Sunday, November 30, 2014

Feeling the Love!

I was at work today, at the other job I really love. I was at Noisy Water Winery, working the cheese counter which means offering samples of the 20-some varieties of cheese we sell, and doing a lot of what I do whenever I get a chance: people watching.

So, in a sense, I was doing the REAL job as well, since a lot of writing comes from observing.

Anyway, a group of people came in, an older couple with a younger man and woman. I set them up with a cheese and cracker platter and they sat at a table, enjoying each other's company and some great wines and cheeses. It became apparent that they were regulars and were in town for the Thanksgiving holiday and had chosen to spend the afternoon at Noisy Water. Near closing time, my husband walked in and sat at the table they had just vacated, waiting for me to finish up. The people were shopping and the older gentleman and his wife struck up a conversation with my husband. I wasn't really listening to what was said, since I was busy helping customers, but I did hear my husband say, "Yes, that's my wife at the cheese counter. She's a published author, too, and that's her book for sale over on the counter."

Immediately the couple rushed over to the counter to tell me that they had bought my book and LOVED it, the man being especially careful to tell me that he wasn't a reader, but that he loved the story and the characters. When they found out that there was a second book, and soon to be a THIRD book, they were beside themselves with excitement. The woman promptly plunked "No Lifeguard on Duty" on the pile of merchandise they were buying and asked me to sign it.

I won't bore everyone with the details of their praise (which was beginning to embarrass me after awhile... not that I felt any need to discourage them, however!) but I'm still floating on that little pink cloud their kind and enthusiastic words had put me on.

Often when people find out I'm a published author, one of their first questions ends up being, "So how much money have you made from your books?" I don't know if they believe me when I say I don't do it for the money. I guess they figure that I have to keep it a secret. But the truth is that the real rewards from writing and being published don't come in a check (although the checks ARE nice!) The real reward comes from the connection: hearing a reader say how much they enjoyed the story... how they couldn't put it down... how they loved the characters and felt like they wanted to meet them in real life... and how they hoped the next book was a sequel because they really, REALLY wanted to read about those characters again.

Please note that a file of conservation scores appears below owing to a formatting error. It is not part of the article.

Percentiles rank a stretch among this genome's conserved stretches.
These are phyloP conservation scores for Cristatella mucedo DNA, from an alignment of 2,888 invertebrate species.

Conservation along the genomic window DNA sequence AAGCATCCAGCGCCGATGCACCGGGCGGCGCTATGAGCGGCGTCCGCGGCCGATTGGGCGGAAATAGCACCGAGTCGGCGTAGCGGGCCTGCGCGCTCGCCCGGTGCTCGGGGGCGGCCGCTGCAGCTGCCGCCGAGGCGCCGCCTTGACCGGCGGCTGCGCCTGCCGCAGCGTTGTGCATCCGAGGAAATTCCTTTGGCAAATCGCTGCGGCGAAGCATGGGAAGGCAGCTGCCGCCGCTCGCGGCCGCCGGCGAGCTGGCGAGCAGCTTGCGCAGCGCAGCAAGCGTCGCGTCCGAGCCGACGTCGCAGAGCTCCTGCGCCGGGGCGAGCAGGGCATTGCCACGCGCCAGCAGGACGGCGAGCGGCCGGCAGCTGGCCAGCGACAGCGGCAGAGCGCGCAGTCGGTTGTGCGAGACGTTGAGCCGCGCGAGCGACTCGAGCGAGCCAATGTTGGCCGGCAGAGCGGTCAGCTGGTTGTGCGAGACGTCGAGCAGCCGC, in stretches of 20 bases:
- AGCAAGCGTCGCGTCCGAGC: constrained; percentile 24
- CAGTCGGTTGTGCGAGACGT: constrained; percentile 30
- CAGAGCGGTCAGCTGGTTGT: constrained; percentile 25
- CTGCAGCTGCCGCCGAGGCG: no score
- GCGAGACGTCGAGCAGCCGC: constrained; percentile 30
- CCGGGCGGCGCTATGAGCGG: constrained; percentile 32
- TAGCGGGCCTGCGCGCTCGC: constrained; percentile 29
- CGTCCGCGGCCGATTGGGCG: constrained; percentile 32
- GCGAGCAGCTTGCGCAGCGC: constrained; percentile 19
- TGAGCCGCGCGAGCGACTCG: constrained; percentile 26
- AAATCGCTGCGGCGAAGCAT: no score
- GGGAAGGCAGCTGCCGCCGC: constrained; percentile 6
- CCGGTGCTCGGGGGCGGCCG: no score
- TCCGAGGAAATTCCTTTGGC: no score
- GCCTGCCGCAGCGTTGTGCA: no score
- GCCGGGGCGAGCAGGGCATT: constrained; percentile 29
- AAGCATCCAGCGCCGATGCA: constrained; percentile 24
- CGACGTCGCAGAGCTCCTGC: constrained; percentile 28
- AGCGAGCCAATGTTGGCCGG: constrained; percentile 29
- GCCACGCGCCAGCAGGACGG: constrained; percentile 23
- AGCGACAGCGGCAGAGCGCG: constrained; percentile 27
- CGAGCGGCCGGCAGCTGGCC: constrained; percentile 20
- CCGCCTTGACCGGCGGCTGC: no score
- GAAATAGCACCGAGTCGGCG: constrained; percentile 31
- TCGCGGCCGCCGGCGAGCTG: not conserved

I got my reward today. It's better than a big royalty check. It's the real reason I keep writing.

What a great way to wrap up a weekend of giving thanks!

Monday, November 24, 2014

Attitude--What Makes or Breaks Just About Everything!

As many of you know, I had some problems with my computer in the last few weeks. A vicious ransomware attack necessitated the removal of my operating system and the installation of a new one This pretty much left my poor laptop with an irreversible case of amnesia... all my files were corrupted beyond recovery, leaving me and my computer tech no choice but to delete them all.

What did that mean, specifically? Well, all my word files are gone... including the first 22,000 words of the next book in my Black Horse Campground series. Yes, I know, I should have backed them up on thumb drives (and thanks to the many friends who gifted me with thumb drives after the meltdown!) My e-mail addresses and all e-mails prior to last Thursday are gone. Some of my photo files are intact, others are gone. Pretty much I am starting over with a completely clean slate, which is simultaneously exciting and devastating.

So why am I not sobbing and pounding my head against the wall?

For one thing, it would accomplish very little except, perhaps, making me feel a little better (at least until the pain from hitting the wall kicked in.) All the panicking, despair, wailing and keening, and overall freaking-out in the world isn't going to bring my files back. It would, however, be an enormous waste of time and energy... time and energy best spent reorganizing, regrouping, and (wait for it!) rewriting.

Secondly, what have I really lost? Not my laptop--the hard drive is perfectly fine and my computer tech assures me I'll get another year or two of use out of it (it's almost five years old) and I just don't have the money to shell out for a new one. That's a win! And I haven't lost my story, despite the 22k words that I wrote and didn't save. I still have the story in my head and in my heart. It will be rewritten. Perhaps it won't be the exact same story I wrote down a few weeks ago... but it might just be better!